Sound apart, these are leaner, more athletic performances than the ones on DG. There is a sense of abandon that’s almost apocalyptic. I use the word in its literal sense. The Berliners plays as if the End of the World is coming and there is no tomorrow. All three symphonies are superbly performed, but the Sixth is special. It may be the best Karajan ever did. I do not agree, and never will, with his rather fast take of the climax in the first movement, but here, for once, it sounds almost right. The prominent strings work miracles. The Scherzo sounds totally different, the Waltz is spookier than ever, and the finale will displace your furniture. I guarantee. Just listen to the low strings after the first climax. All in all, stupendous performance in stupendous sound!

1975-76, BPO, DG; 1997, OIBP


This is, on the whole, my favourite set. The sound was already superb on the old box-set edition (4 CDs, 6 symphonies, 1975-79) and, fortunately, the remastering didn’t change that. Compared to EMI, the strings here remind one of a chamber orchestra; but the tone is rich and deep. The sound is brighter – some would say brittle – and that is not to everybody’s taste, but I have no problems with it. The dynamic range in general and the brass in particular are totally superior to EMI: the climaxes are magnificent yet clear. Just listen to the three cataclysmic chords in the end of the Fourth’s first movement, while the main theme wails high in the violins, and the following sound hurricane. Swept you out together with the armchair you were sitting in, didn’t it? The Fourth, indeed, is a standout. Karajan surpassed himself. None of his other five studio attempts comes close. The Fifth is rather different than the EMI version, but it stands well to comparison. The Sixth on EMI is unsurpassed, but this one is no slouch either.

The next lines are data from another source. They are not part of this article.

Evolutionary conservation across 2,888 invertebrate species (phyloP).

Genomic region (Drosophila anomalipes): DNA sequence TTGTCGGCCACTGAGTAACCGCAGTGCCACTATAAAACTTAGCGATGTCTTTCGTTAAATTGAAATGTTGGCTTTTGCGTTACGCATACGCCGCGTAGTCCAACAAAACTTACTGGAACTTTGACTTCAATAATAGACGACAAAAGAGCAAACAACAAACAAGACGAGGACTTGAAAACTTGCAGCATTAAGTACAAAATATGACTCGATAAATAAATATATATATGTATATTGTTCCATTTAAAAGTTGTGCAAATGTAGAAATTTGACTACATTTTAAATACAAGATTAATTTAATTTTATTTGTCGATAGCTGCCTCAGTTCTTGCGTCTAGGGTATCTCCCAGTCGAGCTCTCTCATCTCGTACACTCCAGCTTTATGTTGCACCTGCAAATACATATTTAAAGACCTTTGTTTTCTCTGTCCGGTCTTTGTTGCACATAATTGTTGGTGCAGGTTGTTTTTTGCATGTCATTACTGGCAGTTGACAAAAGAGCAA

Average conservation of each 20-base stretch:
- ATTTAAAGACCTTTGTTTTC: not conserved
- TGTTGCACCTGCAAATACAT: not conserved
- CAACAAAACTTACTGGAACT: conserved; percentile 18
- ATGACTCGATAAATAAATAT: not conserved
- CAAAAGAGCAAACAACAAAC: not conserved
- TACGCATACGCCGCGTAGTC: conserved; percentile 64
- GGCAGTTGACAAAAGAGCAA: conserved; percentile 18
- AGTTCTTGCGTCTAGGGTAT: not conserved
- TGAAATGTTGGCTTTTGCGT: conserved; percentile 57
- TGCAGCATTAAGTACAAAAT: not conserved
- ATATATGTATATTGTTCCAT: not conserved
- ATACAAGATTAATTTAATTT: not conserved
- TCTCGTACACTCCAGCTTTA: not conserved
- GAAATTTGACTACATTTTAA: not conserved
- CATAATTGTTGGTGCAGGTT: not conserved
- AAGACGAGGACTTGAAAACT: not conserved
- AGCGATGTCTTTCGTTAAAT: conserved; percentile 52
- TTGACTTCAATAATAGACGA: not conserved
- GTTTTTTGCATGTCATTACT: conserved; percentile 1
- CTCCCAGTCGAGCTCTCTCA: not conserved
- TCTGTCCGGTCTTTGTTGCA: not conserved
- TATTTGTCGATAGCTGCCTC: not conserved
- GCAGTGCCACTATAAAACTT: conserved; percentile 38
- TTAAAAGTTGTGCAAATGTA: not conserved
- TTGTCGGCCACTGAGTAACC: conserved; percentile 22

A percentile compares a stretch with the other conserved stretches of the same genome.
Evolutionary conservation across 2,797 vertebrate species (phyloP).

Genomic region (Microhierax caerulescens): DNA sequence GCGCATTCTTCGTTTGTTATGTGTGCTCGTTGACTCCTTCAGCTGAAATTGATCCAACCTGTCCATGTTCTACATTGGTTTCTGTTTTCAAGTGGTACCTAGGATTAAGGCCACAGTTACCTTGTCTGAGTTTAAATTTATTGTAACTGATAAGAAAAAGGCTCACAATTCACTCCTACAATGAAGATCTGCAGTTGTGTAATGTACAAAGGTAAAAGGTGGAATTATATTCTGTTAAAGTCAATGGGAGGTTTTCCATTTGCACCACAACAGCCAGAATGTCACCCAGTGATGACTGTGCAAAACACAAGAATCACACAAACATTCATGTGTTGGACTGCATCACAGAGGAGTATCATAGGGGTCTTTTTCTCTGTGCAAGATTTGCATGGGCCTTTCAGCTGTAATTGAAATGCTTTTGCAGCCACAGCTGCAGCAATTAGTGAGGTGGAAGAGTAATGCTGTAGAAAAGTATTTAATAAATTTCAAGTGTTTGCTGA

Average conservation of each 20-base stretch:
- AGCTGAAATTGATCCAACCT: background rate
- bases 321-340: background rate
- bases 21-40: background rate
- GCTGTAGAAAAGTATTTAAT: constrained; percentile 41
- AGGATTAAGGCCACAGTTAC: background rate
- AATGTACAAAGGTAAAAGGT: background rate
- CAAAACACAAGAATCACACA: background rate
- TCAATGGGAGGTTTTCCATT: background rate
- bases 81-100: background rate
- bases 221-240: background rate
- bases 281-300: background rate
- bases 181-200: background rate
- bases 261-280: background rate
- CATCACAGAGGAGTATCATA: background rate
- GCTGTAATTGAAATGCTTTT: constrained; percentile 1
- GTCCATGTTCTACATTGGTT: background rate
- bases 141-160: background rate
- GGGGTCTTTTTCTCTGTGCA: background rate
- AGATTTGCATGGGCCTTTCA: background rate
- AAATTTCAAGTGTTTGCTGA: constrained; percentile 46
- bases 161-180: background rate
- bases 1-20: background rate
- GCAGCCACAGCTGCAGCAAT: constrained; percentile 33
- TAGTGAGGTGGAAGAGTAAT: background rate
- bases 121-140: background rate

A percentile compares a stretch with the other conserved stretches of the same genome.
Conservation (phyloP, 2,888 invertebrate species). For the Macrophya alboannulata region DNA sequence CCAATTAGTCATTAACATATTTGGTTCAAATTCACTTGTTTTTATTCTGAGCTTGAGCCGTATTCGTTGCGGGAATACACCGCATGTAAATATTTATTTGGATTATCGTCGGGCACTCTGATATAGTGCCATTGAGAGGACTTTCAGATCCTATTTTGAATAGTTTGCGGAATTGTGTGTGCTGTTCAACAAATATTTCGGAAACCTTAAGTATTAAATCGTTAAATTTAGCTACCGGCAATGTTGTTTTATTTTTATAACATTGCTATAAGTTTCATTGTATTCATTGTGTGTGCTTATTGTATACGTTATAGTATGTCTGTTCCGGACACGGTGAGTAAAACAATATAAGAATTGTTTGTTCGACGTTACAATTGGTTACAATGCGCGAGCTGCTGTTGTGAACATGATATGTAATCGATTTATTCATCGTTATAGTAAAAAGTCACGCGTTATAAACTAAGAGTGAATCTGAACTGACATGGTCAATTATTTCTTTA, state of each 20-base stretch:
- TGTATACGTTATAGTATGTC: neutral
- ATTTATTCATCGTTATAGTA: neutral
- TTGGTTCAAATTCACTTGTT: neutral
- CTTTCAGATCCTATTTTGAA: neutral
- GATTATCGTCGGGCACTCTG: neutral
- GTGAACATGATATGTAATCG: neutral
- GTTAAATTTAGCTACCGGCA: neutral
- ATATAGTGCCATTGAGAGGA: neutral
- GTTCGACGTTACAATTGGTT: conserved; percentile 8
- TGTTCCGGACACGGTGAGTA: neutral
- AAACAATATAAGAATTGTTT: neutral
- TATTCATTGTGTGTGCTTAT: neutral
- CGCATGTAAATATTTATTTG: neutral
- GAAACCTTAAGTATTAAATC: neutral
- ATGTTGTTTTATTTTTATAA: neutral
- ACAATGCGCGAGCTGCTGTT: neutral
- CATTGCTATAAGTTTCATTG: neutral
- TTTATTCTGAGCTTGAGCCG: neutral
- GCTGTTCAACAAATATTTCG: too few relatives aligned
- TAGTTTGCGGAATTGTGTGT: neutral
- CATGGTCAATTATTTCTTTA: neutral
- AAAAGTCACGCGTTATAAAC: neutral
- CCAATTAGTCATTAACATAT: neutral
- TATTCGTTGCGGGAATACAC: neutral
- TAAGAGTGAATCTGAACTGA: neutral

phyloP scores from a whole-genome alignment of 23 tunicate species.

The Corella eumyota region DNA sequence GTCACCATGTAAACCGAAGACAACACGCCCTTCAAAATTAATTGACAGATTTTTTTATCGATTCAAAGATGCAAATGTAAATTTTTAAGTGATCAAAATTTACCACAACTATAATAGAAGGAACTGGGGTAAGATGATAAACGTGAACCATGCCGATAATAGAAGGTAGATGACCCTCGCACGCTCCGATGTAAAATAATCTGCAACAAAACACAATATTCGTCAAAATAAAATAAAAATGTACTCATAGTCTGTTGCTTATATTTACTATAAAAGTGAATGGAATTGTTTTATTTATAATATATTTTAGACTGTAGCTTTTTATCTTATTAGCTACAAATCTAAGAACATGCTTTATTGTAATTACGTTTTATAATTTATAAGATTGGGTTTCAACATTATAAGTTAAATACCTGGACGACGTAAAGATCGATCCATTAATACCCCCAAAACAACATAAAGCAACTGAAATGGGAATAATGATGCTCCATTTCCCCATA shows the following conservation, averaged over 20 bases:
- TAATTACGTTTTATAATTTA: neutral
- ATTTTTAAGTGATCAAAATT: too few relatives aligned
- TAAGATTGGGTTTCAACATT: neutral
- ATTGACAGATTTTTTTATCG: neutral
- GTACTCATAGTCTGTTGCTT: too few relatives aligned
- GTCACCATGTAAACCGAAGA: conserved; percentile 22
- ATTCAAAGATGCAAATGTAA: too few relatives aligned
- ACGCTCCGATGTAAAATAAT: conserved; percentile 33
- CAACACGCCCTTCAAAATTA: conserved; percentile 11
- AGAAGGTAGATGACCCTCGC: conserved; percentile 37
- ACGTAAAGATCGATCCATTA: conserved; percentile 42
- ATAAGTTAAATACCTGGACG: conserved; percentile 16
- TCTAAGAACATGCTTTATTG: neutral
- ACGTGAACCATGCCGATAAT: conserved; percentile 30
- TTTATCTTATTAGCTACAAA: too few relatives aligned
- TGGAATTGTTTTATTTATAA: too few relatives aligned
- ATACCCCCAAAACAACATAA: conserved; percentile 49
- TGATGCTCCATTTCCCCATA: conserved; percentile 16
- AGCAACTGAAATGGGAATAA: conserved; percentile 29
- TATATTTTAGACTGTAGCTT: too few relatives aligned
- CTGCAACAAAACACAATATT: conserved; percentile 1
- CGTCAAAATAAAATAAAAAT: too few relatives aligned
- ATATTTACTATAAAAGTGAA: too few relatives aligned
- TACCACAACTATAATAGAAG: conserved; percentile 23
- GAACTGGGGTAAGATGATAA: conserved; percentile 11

1984, VPO, DG; 1994, OIBP, Karajan Gold, not available as set


This is the most disappointing “set”. Only the Fourth (Karajan’s forte) reminds, from time to time, of his finest Tchaikovsky. The climaxes in the Fifth and the Sixth are strangely tepid. They give the impression of routine drudgery made for the sake of the digital catalogue. This is worthy neither of Karajan nor of the VPO. The sound is, of course, crystal clear and very detailed, but awfully flat and with somewhat limited dynamic range. The balance is rather off: trumpets far too prominent, horns and trombones quite the opposite. The strings are dreadfully thin and weak! Surely the string section of the VPO can do better than that!